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Published August 24, 2007 | public
Journal Article Open

The Power of Strong Fourier Sampling: Quantum Algorithms for Affine Groups and Hidden Shifts


Many quantum algorithms, including Shor's celebrated factoring and discrete log algorithms, proceed by reduction to a hidden subgroup problem, in which an unknown subgroup $H$ of a group $G$ must be determined from a quantum state $\psi$ over $G$ that is uniformly supported on a left coset of $H$. These hidden subgroup problems are typically solved by Fourier sampling: the quantum Fourier transform of $\psi$ is computed and measured. When the underlying group is nonabelian, two important variants of the Fourier sampling paradigm have been identified: the weak standard method, where only representation names are measured, and the strong standard method, where full measurement (i.e., the row and column of the representation, in a suitably chosen basis, as well as its name) occurs. It has remained open whether the strong standard method is indeed stronger, that is, whether there are hidden subgroups that can be reconstructed via the strong method but not by the weak, or any other known, method. In this article, we settle this question in the affirmative. We show that hidden subgroups $H$ of the $q$-hedral groups, i.e., semidirect products ${\mathbb Z}_q \ltimes {\mathbb Z}_p$, where $q \mid (p-1)$, and in particular the affine groups $A_p$, can be information-theoretically reconstructed using the strong standard method. Moreover, if $|H| = p/ {\rm polylog}(p)$, these subgroups can be fully reconstructed with a polynomial amount of quantum and classical computation. We compare our algorithms to two weaker methods that have been discussed in the literature—the "forgetful" abelian method, and measurement in a random basis—and show that both of these are weaker than the strong standard method. Thus, at least for some families of groups, it is crucial to use the full power of representation theory and nonabelian Fourier analysis, namely, to measure the high-dimensional representations in an adapted basis that respects the group's subgroup structure. We apply our algorithm for the hidden subgroup problem to new families of cryptographically motivated hidden shift problems, generalizing the work of van Dam, Hallgren, and Ip on shifts of multiplicative characters. Finally, we close by proving a simple closure property for the class of groups over which the hidden subgroup problem can be solved efficiently.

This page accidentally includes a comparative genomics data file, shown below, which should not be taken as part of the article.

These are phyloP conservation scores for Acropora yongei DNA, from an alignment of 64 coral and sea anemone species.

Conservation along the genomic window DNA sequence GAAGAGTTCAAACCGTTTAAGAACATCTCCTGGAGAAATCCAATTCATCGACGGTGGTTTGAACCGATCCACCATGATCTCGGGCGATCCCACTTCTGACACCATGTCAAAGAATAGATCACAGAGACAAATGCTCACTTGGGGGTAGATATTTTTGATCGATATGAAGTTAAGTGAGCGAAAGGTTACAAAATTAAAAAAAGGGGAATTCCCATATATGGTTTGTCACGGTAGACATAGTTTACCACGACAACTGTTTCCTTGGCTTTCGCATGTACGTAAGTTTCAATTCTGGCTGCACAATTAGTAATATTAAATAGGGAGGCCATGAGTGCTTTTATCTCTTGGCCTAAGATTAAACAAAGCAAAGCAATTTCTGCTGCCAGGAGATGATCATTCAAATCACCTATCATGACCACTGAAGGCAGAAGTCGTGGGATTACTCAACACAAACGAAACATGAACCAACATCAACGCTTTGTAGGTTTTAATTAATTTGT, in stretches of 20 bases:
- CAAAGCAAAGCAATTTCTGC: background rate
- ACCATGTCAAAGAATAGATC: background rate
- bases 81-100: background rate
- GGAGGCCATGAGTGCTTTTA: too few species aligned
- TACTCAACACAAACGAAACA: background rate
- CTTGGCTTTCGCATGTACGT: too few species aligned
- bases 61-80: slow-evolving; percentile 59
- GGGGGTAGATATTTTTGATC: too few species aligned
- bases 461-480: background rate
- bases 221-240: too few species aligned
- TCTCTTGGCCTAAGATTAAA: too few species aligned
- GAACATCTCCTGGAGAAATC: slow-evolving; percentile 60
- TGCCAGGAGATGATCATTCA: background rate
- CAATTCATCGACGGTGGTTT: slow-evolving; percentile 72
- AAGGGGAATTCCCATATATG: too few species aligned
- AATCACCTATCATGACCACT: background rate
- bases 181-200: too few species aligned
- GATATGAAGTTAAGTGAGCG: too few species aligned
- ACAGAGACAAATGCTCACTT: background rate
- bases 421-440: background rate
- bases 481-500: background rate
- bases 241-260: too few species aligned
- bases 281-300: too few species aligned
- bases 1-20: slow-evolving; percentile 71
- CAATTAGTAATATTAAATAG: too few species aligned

Additional Information

©2007 Society for Industrial and Applied Mathematics. Received by the editors March 9, 2005; accepted for publication (in revised form) December 20, 2006; published electronically August 24, 2007. Support for this work was provided by the California Institute of Technology's Institute for Quantum Information (IQI), the Mathematical Sciences Research Institute (MSRI), the Institute for Advanced Study (IAS), NSF grants ITR-0220070, ITR-0220264, CCR-0093065, CCR-0049092, EIA-0218443, QuBIC-0218563, and CCF-0524613, the Charles Lee Powell Foundation, and the Bell Fund. We are grateful to Wim van Dam, Julia Kempe, Greg Kuperberg, Frederic Magniez, Martin Rötteler, and Miklos Santha for helpful conversations and to Sally Milius and Tracy Conrad for their support.


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